What source am I referring to?

Scientology’s (OSA) Office of Special Affairs course that Heber Jentszch took as a requirement prior to becoming president of the Church of Scientology.

In a 1988 US court case involving former Scientology “Mission Holder” Bent Corydon, the “Full Hat Checksheet” Jentszch was entered into the record and consequently into the public domain. (It comprises pages 000503-000522 of the record.) Completed between April – June 1988, the checksheet is a list of items for Jentszch to study before he could take up the post of “Pres CSI”. It was intended to acquaint him with the areas in which he would be working and to train him in the relevant Hubbard-produced “technology.”

S E A  O R G A N I Z A T I O N

OFFICE OF SPECIAL AFFAIRS INTERNATIONAL

OSA INT ED # _________                                     28 January 88

RTC
OSA INT
OSA CONTS

BUREAU 7 – Executive Division

PRESIDENT CHURCH OF SCIENTOLOGY INTERNATIONAL FULL HAT CHECKSHEET

 

Item 150 of Heber’s checksheet shows that one of the books that IS on that intelligence book list by Hubbard, was required reading.

150.  BOOK      THE FATAL YEARS COLONEL B.C. NIKITINE WILLIAM HODGE AND COMPANY LTD. LONDON, EDNIBURGH, GLASGOW   1936 [ REFERENCE FO 2191 15. NOVEMBER 1969 INTELLIGENCE BOOK LIST]

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Item 81 is the first place that we ever see Clausewitz’s book On War actually show up as required reading. It’s under the SECTION E  –  STRATEGIC PLANNING, BATTLE PLANS AND PROGRAMS portion of the checksheet, signed off by Heber Jentszch on June 6, 1988.

read_carl_clausewitz_on_war_-_heber_jentszch

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Note that the creation date Heber’s checksheet was 28 January 1988 and that it was created by OSA (the replacement for the Guardian’s Office) and after Hubbard’s death.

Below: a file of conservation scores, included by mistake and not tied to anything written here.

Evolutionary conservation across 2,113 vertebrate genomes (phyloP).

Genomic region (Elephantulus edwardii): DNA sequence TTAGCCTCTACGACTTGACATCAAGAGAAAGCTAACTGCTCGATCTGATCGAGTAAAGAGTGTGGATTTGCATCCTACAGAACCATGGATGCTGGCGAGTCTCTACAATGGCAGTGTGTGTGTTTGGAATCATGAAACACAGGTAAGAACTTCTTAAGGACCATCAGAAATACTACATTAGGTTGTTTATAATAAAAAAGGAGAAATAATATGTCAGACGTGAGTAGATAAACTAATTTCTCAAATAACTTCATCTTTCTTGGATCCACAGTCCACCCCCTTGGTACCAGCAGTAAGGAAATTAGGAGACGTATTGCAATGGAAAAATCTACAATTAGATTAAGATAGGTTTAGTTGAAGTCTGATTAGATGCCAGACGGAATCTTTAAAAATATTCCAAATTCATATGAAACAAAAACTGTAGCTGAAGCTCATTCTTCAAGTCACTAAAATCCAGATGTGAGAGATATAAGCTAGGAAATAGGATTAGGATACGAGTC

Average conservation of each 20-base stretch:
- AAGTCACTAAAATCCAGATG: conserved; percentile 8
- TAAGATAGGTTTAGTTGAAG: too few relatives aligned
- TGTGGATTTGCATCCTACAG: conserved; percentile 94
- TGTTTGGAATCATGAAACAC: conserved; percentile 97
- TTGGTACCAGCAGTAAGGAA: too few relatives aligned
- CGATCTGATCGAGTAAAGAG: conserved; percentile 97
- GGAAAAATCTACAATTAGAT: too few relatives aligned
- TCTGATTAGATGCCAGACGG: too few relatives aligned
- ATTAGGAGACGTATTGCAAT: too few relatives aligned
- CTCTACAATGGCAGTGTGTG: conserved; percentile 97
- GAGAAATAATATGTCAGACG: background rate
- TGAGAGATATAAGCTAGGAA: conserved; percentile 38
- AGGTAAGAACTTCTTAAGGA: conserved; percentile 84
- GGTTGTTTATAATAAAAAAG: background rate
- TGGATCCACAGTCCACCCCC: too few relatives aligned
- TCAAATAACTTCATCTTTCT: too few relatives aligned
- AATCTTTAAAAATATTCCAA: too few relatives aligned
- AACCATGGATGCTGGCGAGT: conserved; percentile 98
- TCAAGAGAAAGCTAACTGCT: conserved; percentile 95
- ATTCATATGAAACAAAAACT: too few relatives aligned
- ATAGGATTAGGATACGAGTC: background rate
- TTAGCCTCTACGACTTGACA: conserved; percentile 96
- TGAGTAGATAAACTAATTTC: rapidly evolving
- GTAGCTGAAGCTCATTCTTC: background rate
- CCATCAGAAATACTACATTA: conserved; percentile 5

As further proof that this book had not been made required reading previously for any scientology intelligence personnel (including the Guardian’s Office) I offer this.

The 1974 intelligence course.

GUARDIAN ORDER

GO 1314                                                   9 September 1974

Info Bureau only

CONFIDENTIAL
INTELLIGENCE COURSE

Intelligence “hat” section 4, part D (downloadable from this website)

intelligence_course_go_section_4_part_d_clausewitz

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PART D – STRATEGY
__________

2.   Note: Clausewitz 1st Reciprocal

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This is the only reference to Clausewitz and it isn’t even the primary source itself, it’s someone’s “Note” about it.

FYI – the first reciprocal concept is from Clausewitz’s book

We therefore repeat our proposition, that war is an act of violence, which in its application knows no bounds; as one dictates the law to the other, there arises a sort of reciprocal action, which in the conception, must lead to an extreme. This is the first reciprocal action, and the first extreme with which we meet (first reciprocal action).